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ARS Home » Research » Publications at this Location » Publication #97706


item Zannelli, M
item Carroll, Jeffery - Jeff Carroll
item Matteri, Robert - Bob
item Luchene, L
item Beausang, L

Submitted to: Journal of Animal Science Supplement
Publication Type: Abstract Only
Publication Acceptance Date: 3/15/1999
Publication Date: N/A
Citation: N/A

Interpretive Summary:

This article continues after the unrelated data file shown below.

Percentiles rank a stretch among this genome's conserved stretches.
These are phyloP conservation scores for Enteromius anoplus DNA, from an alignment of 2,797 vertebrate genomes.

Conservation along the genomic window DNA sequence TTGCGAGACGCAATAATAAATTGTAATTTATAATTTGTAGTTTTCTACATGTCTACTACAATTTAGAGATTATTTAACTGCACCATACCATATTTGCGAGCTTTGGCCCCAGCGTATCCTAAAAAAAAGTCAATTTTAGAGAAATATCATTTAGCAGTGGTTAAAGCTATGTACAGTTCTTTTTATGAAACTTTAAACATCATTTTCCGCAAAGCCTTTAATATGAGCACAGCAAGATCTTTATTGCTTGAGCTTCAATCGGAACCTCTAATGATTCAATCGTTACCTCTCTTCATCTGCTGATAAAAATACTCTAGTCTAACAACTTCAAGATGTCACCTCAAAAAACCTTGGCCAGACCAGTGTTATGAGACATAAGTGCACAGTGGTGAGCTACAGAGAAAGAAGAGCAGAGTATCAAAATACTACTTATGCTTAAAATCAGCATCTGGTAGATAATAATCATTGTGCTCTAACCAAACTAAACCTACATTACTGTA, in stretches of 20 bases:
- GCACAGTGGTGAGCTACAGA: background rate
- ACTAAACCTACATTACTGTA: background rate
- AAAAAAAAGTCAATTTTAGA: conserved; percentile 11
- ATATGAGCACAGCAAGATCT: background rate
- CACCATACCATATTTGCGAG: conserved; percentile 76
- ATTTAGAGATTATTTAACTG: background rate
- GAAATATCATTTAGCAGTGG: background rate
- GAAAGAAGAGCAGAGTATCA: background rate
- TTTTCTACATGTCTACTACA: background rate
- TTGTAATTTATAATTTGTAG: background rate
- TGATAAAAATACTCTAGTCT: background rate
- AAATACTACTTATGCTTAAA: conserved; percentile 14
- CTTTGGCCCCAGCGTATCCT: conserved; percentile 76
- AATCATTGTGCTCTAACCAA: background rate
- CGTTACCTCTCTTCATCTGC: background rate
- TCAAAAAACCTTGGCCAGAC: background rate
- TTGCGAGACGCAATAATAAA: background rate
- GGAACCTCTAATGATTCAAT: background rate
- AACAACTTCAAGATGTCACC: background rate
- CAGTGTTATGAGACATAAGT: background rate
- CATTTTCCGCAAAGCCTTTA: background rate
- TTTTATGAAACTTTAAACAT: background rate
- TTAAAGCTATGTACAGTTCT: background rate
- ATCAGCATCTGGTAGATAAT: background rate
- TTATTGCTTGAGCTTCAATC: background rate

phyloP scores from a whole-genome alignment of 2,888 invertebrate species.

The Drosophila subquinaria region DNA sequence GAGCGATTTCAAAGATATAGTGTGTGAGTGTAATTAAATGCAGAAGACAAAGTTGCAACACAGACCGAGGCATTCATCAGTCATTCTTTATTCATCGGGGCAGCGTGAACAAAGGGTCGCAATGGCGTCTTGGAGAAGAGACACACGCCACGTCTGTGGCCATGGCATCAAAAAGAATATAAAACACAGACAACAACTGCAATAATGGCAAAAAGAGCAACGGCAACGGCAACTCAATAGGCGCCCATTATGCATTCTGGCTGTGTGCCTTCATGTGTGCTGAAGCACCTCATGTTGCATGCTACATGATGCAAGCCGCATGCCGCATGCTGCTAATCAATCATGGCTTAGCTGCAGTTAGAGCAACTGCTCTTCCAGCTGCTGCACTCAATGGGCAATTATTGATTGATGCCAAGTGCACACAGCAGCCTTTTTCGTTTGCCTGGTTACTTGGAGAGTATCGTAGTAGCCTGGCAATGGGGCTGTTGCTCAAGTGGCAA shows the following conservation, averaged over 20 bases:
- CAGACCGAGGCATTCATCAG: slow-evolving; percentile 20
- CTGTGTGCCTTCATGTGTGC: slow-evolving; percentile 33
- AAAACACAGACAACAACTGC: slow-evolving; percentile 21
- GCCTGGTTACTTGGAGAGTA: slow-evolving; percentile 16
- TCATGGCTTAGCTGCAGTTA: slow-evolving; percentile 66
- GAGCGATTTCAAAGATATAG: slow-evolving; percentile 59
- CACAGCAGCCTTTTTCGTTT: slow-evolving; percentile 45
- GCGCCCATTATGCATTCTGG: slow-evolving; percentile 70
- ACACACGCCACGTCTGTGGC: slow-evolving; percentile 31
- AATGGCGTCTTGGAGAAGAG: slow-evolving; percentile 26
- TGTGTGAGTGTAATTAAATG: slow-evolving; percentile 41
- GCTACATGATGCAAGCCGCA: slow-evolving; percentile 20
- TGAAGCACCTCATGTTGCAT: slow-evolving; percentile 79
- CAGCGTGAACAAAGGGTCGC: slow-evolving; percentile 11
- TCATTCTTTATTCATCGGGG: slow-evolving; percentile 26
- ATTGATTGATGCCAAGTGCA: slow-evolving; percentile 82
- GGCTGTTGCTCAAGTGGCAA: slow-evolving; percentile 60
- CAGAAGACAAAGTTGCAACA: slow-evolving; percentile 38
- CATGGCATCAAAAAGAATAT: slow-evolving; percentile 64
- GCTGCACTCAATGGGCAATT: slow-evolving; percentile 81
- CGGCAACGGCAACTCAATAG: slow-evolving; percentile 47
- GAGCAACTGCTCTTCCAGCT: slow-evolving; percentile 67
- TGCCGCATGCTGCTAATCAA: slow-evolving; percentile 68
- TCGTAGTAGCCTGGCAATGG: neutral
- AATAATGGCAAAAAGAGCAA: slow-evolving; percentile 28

Technical Abstract: Each year a large percentage of newborn pigs succumb to disease due to stress and diminished immune function in the first 15 d of life. Preweaning mortality is prevalent within the first 10-15 d of life and represents a significant agricultural loss. The present study was designed to assess what effects, if any, the natural birth process has on the immune efunction of the neonatal pig. Pigs were delivered by natural birth (N; n=23) or Caesarian birth (C;n=22, nonsurgically jugular cannulated at 13 d, then challenged with LPS (150 ug/kg) on d 14. Serum concentrations of IFNg were assessed by utilizing a porcine specific IFNg ELISA following serial blood collection. Basal serum concentrations of IFNg at birth (n=45) were lower (P=0.0208) in the C group as compared to the N group (0.65+/0.53 and 106.1+/45.8 pg/ml, respectively). At 14 d basal serum concentrations of IFNg were lower (P=0.0153) in the C group (471.7+/126.0 pg/ml) as compared to the N group (723.0+/134.9 pg/ml) and both had increased dramatically (P<0.0001) from birth (52.17+/22.7 pg/ml) to 2 wk of age (584.07+/88.8 pg/ml). Serum concentrations of IFNg increased between 90 and 120 min post-LPS challenge in both birth types and continued to increase over the course of the study. There was no effect (P=0.371) of birth type on serum concentrations of IFNg for the LPS challenged pigs (1613.2+/581.0 and 1033.8+/221.0 pg/ml for the C and N groups, respectively). LPS challenge increased (P=0.0509) serum concentration of IFNg in both birth types compared to saline controls (1323.5+/330.8 and 630.5+/144.6 pg/ml, respectively). Our results indicate that the periparturient events associated with the natural birth process are involved with the postnatal development and function of the immune system in the pig.